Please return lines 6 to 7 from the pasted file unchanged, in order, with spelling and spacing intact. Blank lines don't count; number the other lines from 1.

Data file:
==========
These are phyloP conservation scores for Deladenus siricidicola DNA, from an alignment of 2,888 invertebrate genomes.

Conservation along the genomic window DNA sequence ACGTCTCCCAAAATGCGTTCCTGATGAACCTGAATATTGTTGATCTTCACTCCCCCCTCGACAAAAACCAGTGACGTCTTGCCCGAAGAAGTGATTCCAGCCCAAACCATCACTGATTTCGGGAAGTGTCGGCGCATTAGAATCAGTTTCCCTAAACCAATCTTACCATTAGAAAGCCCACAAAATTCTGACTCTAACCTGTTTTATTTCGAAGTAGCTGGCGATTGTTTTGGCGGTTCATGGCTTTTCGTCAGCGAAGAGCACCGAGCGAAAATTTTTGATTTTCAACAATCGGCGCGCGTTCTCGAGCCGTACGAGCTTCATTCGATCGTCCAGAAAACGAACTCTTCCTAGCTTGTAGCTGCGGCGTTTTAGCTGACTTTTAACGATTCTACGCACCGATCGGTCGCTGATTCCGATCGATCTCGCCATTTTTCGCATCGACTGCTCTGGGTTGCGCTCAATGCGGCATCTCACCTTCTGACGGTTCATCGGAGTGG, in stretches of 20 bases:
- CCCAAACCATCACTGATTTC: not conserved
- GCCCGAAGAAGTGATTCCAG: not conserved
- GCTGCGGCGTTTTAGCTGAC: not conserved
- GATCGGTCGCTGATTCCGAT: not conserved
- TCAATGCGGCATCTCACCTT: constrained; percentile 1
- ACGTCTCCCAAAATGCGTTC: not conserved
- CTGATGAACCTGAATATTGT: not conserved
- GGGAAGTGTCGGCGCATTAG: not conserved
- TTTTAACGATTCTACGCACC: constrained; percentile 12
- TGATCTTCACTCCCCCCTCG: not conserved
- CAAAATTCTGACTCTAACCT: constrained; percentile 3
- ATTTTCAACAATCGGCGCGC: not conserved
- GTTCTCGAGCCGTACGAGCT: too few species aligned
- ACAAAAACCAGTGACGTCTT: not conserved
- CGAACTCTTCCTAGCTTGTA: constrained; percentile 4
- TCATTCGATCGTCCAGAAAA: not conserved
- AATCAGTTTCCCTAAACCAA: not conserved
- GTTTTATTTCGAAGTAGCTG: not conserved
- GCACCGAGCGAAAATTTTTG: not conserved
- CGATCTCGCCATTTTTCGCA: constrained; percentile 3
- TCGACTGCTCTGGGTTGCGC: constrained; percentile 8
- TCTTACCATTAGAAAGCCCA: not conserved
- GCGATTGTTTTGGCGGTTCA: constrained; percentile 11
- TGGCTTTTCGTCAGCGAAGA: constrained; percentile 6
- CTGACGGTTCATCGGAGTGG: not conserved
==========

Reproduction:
- GATCGGTCGCTGATTCCGAT: not conserved
- TCAATGCGGCATCTCACCTT: constrained; percentile 1